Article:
August 14 1939
Prodromos (Cyprus), BERENGARIA HOTEL
CABLES: BERENGARIA, PRODROMOS.
TELEPHONE: PRODROMOS 4
If you will look at your atlas of Cyprus, you will see Limassol, a port on the southeastern tip of the island. We arrived here on Friday morning with three battleships and about twenty destroyers.
Owens, a marine, and myself went ashore on Friday night and met some very nice people - the Wiliamsons, at the club. They run a huge citrus fruit farm - lemons, oranges, grapes, etc. Grapes are excellent and cheap.
I was able to get overnight leave with a few others, so we motored up to Troodos behind Limassol. The mountain is about 6,400 feet and one climbs the whole height in 32 miles of switchbacks and marvellous scenery like Banff. The heat at sea level is impossible to stand. We only wear shorts and shirts, but they are soaked right through just sitting still. It has to be experienced to be believed. The whole atmosphere is wet and therefore it is impossible to get dry. Up here on the very top of the mountain it is wonderful. The island is quite a big one, 150m x 160m, and it is noted for its wines. We have done quite a lot of flying since leaving Alexandria - starting by a dawn attack on Alex from 100 miles at sea. 802 was to attempt to machine gun flying boats at anchor in harbour. We did - caught them napping just as they were trying to start engines.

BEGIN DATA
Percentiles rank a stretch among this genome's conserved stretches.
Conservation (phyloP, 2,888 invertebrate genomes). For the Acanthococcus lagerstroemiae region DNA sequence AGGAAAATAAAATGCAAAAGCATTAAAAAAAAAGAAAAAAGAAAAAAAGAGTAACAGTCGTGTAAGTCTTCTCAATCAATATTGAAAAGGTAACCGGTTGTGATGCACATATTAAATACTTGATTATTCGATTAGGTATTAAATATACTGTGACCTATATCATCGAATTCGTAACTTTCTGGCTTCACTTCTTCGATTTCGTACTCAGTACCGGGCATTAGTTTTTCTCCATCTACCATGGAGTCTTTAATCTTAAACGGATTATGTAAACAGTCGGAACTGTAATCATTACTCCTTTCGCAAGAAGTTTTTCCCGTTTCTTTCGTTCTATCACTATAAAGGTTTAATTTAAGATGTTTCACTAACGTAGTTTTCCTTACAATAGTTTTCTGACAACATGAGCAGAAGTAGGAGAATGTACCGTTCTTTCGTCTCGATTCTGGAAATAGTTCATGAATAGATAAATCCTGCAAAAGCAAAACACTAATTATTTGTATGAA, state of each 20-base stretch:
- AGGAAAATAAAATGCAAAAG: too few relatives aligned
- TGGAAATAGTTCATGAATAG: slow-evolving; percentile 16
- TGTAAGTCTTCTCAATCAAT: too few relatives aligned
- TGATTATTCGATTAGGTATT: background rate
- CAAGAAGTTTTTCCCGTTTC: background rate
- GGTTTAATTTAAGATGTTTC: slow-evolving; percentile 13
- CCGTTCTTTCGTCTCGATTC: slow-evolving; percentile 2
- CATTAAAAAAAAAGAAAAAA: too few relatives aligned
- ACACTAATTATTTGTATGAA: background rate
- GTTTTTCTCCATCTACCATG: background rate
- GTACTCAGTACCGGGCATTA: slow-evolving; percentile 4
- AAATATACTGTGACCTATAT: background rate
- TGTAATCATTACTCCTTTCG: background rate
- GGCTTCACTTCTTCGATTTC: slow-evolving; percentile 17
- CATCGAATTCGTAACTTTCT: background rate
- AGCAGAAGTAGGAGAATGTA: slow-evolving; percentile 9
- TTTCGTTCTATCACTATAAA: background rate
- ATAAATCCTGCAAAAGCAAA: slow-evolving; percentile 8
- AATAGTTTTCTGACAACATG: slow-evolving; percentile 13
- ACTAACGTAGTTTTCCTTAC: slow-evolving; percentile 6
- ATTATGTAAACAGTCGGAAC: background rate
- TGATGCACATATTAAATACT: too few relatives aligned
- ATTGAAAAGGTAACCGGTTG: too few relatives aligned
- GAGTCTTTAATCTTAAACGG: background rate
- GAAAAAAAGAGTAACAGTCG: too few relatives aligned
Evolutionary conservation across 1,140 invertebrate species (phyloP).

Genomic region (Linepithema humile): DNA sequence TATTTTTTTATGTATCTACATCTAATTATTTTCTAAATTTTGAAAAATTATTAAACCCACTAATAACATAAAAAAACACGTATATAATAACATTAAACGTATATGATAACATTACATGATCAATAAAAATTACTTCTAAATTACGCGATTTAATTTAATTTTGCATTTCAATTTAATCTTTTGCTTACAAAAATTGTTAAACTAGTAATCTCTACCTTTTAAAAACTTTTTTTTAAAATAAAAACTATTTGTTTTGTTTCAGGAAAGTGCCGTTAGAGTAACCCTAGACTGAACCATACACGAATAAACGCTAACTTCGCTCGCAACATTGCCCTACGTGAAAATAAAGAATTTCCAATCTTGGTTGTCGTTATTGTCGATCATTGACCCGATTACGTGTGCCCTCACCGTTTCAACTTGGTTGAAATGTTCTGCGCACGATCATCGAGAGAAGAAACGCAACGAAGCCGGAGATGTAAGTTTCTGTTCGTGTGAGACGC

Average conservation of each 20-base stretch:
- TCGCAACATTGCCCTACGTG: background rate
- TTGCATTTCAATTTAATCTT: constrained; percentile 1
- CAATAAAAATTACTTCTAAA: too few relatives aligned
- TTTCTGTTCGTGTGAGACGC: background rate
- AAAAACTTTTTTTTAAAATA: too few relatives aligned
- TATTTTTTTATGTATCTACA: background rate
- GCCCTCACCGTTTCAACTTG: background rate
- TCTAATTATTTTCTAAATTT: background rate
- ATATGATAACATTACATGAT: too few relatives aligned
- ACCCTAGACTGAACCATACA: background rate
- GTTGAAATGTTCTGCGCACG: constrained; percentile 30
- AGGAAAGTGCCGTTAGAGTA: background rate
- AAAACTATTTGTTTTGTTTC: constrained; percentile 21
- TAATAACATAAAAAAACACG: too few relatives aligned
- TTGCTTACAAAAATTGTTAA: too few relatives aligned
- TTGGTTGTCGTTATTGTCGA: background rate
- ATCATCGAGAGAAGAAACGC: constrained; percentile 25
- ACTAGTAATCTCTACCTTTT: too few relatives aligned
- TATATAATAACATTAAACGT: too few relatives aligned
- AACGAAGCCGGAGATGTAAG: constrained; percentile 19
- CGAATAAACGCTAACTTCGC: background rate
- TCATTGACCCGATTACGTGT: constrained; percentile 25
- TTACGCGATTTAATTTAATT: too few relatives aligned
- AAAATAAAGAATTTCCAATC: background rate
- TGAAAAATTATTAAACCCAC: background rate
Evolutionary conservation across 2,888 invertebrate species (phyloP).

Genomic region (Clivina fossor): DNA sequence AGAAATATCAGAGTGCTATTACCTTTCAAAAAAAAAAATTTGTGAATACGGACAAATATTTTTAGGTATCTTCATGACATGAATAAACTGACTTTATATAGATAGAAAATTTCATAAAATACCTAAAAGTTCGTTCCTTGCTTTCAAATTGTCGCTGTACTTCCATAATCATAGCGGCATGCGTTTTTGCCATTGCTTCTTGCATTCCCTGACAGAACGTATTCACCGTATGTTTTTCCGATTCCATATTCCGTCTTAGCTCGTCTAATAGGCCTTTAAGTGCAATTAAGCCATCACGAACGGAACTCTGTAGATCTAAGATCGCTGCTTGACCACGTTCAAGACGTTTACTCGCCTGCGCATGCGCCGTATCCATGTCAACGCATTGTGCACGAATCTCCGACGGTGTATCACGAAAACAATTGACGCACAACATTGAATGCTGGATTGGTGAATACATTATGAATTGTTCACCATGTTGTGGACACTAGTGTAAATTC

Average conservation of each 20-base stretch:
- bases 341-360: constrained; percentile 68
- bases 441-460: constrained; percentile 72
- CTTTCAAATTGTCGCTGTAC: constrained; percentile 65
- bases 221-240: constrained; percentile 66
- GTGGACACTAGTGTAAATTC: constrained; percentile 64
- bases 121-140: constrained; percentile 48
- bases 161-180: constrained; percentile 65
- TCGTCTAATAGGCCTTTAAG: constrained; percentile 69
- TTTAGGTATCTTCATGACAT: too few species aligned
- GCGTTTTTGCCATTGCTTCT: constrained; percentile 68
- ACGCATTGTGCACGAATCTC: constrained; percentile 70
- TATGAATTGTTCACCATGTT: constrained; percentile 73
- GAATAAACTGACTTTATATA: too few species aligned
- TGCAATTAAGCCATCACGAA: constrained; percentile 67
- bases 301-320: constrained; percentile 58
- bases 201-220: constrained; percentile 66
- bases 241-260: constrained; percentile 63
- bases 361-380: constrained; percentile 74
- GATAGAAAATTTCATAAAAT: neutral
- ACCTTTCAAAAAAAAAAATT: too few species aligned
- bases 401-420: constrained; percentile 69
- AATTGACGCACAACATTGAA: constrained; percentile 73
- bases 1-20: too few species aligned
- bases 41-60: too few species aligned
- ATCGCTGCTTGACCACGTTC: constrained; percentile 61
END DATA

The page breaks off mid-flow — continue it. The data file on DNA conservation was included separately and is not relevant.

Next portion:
Lord knows what the Alexandrians thought at 6 a.m. while our whole squadron roared across the harbour at less than 50 feet. Anyway, it was good fun for us and a fleet exercise to the admiralty.
Before anchoring at Limassol, our squadron took off and we took a good gander at the island from 15,000 feet just before the fleet sailed in.
We actually saw a monoplane bomber watching things too - he beetled off to Dodecanses Islands, judging by direction we flew near him. (It.)
We sail tonight at 9:30 p.m. for Alexandria or something else. Thank goodness the Cypriot drivers are good. Gippy ones would be lying by the hundred along both sides of that mountain road.
This letter is going to cost a fortune. Five and-a-half piastres or nearly thirty cents.
Anyway, hello and goodbye till next time.